In 1971, the university decided to merge the two separate residences into one, and allow men and women to live on alternating single-sex floors. The number of women was increased to 500, correspondingly decreasing the men to 700. More upper-year students were also brought in.[5]

In 1975, the co-ed experiment continued further, with one unit of upper-year students given the opportunity to turn completely co-ed, with alternating rooms of men and women.[6] Five years later in 1981, the trial was expanded to six units. This setup was declared a success in reducing damages and other incidents, as it "helped make the males more conscientious and mature," according to Marty Benson, Residence Council President.[7] The co-ed trend continued until the male-female ratio was 50-50, and most floors in the building were mixed gender.

Fire: real and false[edit]

Early in the morning of January 12, 1984 the residents of Saugeen received their biggest scare in the history of the building. A male student was playing with toilet paper and matches in room 212 when he soon lost control. The contents of the room were totally incinerated, and the rest of the floor was severely damaged. Six students were sent to hospital, including the man responsible, who had burns on his feet.[8]

A sophisticated fire alarm system was installed before the 1984-85 school year. The system proved to be overly sensitive, and over 50 false alarms happened throughout the year.

This was followed years later by another major incident. In January 1991 a massive fire broke out in underground electrical wiring, between Saugeen and the other Glenmore residences. Twelve fire trucks responded, and 2,000 residents were evacuated. The fire knocked out power in many buildings on campus, including the residences, which also disabled the backup power and even the fire alarms. Nobody was hurt in the incident.[9]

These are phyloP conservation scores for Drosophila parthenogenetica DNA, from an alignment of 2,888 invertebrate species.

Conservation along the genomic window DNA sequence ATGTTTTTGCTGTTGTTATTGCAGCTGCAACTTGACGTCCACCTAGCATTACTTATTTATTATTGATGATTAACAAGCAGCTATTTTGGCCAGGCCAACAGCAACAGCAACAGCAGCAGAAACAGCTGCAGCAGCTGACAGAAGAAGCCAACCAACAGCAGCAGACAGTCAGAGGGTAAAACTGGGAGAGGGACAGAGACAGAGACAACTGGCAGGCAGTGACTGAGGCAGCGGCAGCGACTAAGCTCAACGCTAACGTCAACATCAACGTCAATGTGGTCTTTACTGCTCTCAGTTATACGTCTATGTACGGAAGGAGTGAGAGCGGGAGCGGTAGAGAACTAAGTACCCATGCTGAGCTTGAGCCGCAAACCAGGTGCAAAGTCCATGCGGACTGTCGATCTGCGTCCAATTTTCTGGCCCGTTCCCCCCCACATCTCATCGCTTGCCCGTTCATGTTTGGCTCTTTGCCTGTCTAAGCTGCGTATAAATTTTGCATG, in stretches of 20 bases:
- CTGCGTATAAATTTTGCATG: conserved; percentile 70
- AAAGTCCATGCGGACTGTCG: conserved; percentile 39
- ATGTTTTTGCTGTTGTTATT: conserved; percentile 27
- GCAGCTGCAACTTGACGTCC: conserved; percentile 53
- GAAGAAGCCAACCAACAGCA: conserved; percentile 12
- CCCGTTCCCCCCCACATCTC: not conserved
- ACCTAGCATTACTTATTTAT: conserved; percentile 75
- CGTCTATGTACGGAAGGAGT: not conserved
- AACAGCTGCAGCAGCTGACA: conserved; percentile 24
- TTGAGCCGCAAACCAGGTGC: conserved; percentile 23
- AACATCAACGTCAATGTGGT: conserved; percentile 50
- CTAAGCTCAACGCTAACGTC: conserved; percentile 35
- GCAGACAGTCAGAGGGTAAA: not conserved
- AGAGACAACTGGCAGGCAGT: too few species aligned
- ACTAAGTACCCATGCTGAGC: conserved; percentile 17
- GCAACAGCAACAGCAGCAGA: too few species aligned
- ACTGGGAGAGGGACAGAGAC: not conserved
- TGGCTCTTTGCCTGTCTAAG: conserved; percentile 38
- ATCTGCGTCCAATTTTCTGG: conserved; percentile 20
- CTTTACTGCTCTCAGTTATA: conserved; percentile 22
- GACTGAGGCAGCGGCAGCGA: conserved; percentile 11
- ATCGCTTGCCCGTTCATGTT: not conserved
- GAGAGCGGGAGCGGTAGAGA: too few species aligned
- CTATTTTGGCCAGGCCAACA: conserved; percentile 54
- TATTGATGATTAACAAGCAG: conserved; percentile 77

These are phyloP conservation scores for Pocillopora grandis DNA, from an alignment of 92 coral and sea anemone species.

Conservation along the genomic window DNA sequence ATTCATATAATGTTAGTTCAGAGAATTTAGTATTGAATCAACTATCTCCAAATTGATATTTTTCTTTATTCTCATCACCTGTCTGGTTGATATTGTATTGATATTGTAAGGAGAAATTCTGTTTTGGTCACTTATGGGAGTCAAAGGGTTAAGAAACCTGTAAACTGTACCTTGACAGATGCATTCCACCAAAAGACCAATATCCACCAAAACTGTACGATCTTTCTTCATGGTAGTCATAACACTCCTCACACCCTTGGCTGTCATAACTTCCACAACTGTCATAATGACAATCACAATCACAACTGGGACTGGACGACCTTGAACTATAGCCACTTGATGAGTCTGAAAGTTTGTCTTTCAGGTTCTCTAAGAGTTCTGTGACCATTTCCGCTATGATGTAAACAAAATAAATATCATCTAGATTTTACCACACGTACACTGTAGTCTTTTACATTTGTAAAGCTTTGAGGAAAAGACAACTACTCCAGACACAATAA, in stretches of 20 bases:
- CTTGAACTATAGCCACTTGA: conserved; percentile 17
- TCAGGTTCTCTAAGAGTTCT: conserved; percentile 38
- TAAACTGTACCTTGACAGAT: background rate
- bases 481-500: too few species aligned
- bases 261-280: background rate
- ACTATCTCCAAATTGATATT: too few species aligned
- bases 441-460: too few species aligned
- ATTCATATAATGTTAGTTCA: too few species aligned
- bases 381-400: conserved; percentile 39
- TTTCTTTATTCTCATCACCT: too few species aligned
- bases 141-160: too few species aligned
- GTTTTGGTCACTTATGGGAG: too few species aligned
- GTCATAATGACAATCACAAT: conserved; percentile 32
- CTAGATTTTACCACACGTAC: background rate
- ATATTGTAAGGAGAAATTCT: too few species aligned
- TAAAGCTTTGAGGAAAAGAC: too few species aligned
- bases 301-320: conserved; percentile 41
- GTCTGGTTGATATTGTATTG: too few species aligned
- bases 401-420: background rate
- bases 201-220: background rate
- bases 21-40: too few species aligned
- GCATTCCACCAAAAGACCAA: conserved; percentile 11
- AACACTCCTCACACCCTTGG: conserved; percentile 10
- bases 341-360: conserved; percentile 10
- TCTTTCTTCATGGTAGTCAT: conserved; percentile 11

This was followed by a rash of false alarms during the Christmas exam period in 1992. Five false alarms in one weekend caused students to wait out in the cold for more than two hours in the early morning, sending one resident to hospital with frostbite on her fingers and toes.[10] The administration remedied this problem in 1994 by spending $850,000 on a new alarm system more resistant to malicious triggering.[11]

Suppression of "The Zoo"[edit]

In an effort to fight the party animal image that had taken hold of Saugeen, and by extension Western, the administration began to crack down in 1989 on the use of the word "Zoo" being related in any way to the residence. The yearbook, newsletter, and tuck shop were all renamed to more "appropriate" names.[12] In response, upper-year and former residents took it upon themselves to keep the Zoo name alive by distributing flyers with the message "Zoo... pass it on" and "Zoo" graffiti appeared on campus.[13]

Another method of rebellion took the form of an unsanctioned group called the Zoo Crew. When printed, the name was usually spelled with the Greek letters ΖΘΘ (zeta theta theta), in an effort to avoid the ban on "Zoo", which also gave the group a fraternity-like appearance. The Zoo Crew was made up of former and current members of the residence, but was never officially associated with Saugeen. The group would organize pub crawls, and would sell a package including drink tickets, shot glasses and clothing with the words "Zoo Crew" on it. Even though a representative from the Zoo Crew argued Western's administration should not be upset about these pub crawls because they were not residents of Saugeen, this loosely run organization eventually dissolved as well.[14]

During the 1998-1999 school year, the student council was asked to change the name of the Saugeen yearbook from The Jungle Book to something more appropriate, which did not refer even remotely to the Zoo. Western's administration feared the Zoo image would negatively impact enrolment and was the stated reason for the change. The students refused and released the yearbook with the same title. A heavy presence of photos deemed inappropriate resulted in the council being dissolved, many of the council members deemed responsible were denied re-admission to the residence the following year, and the residents' council was dissolved.[15][16] The 1999 school year started without any residents' council to plan events or sit on the University Students' Council, and the number of Sophs were reduced to just 36 - one for each floor.[17]